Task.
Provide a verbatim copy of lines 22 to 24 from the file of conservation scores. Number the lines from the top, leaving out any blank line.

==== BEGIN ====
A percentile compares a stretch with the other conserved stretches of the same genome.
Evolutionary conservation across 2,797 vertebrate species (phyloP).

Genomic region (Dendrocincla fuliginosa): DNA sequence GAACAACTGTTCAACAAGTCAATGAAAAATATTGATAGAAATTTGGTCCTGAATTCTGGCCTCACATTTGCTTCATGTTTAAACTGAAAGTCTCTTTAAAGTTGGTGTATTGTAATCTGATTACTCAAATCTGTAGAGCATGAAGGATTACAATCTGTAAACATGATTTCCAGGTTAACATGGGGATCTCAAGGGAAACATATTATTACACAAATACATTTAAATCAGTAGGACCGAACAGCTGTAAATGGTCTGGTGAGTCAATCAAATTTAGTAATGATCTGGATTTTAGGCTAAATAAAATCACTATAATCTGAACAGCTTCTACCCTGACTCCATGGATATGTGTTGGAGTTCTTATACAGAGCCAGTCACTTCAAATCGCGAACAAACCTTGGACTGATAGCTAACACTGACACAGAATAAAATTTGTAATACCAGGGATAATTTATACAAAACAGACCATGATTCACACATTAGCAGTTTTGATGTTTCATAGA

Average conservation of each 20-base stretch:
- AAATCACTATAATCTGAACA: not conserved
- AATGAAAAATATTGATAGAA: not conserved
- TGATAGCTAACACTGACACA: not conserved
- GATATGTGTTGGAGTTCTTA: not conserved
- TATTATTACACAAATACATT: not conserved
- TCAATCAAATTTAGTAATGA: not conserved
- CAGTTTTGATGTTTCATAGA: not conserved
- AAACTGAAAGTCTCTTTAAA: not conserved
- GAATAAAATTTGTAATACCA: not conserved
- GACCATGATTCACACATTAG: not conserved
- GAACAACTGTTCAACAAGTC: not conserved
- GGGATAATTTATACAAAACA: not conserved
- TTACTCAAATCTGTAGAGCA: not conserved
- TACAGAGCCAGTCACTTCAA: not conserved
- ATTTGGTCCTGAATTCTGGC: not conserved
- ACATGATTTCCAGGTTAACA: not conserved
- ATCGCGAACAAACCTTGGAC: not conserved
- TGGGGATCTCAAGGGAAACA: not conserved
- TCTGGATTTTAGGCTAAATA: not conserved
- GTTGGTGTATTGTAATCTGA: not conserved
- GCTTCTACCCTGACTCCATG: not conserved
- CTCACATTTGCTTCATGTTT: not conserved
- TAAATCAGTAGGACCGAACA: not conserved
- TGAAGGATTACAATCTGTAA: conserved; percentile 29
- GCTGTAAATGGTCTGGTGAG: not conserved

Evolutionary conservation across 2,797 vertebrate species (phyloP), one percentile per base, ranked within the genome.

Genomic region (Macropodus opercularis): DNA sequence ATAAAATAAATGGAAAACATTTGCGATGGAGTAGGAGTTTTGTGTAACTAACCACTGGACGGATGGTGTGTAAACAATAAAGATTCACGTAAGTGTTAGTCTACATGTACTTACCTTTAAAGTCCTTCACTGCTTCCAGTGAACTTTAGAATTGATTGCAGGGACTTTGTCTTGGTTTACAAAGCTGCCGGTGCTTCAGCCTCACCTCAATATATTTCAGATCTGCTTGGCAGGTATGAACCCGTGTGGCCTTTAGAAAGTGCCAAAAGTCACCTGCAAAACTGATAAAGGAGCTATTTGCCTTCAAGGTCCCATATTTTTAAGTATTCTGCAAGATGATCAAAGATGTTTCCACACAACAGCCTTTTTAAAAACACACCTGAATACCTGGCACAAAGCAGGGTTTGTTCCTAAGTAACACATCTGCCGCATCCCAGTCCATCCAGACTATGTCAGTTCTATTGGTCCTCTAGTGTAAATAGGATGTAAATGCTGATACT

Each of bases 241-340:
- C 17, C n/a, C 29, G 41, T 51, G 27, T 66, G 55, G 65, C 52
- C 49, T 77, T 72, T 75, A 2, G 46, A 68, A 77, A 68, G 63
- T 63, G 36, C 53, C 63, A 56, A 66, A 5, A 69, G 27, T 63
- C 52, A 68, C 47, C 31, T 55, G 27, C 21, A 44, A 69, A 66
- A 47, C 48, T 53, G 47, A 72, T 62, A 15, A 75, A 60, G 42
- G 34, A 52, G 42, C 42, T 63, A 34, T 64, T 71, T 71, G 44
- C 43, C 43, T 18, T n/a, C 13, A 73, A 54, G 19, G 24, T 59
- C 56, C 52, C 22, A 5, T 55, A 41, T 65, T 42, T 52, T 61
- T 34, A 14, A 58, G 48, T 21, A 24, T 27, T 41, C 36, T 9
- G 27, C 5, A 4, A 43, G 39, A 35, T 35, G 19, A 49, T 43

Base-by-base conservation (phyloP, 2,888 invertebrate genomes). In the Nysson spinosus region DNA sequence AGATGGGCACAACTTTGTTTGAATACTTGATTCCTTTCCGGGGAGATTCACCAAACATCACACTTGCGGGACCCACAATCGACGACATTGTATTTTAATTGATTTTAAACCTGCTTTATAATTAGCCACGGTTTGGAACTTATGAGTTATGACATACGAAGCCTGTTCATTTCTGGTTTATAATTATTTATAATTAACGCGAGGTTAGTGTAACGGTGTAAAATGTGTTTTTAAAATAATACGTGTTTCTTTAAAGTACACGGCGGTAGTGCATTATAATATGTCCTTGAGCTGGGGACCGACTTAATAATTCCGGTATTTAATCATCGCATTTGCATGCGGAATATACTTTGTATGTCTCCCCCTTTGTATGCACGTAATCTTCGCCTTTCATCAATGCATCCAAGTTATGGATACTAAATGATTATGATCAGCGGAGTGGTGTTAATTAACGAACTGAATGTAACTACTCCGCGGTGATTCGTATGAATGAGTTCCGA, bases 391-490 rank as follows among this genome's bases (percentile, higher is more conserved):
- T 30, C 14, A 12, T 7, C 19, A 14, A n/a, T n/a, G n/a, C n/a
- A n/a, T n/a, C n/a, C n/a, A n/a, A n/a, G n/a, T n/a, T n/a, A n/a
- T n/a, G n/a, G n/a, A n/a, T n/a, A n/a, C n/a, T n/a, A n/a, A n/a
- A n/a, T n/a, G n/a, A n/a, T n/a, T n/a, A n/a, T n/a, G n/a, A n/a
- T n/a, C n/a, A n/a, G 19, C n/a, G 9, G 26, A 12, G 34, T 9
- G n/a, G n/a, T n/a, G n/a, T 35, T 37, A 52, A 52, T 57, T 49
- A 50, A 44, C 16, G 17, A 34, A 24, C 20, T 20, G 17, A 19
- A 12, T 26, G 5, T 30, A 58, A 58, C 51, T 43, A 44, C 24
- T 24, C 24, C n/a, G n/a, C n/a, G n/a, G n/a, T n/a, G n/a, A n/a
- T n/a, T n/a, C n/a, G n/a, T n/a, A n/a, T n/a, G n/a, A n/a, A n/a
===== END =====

- TGGGGATCTCAAGGGAAACA: not conserved
- TCTGGATTTTAGGCTAAATA: not conserved
- GTTGGTGTATTGTAATCTGA: not conserved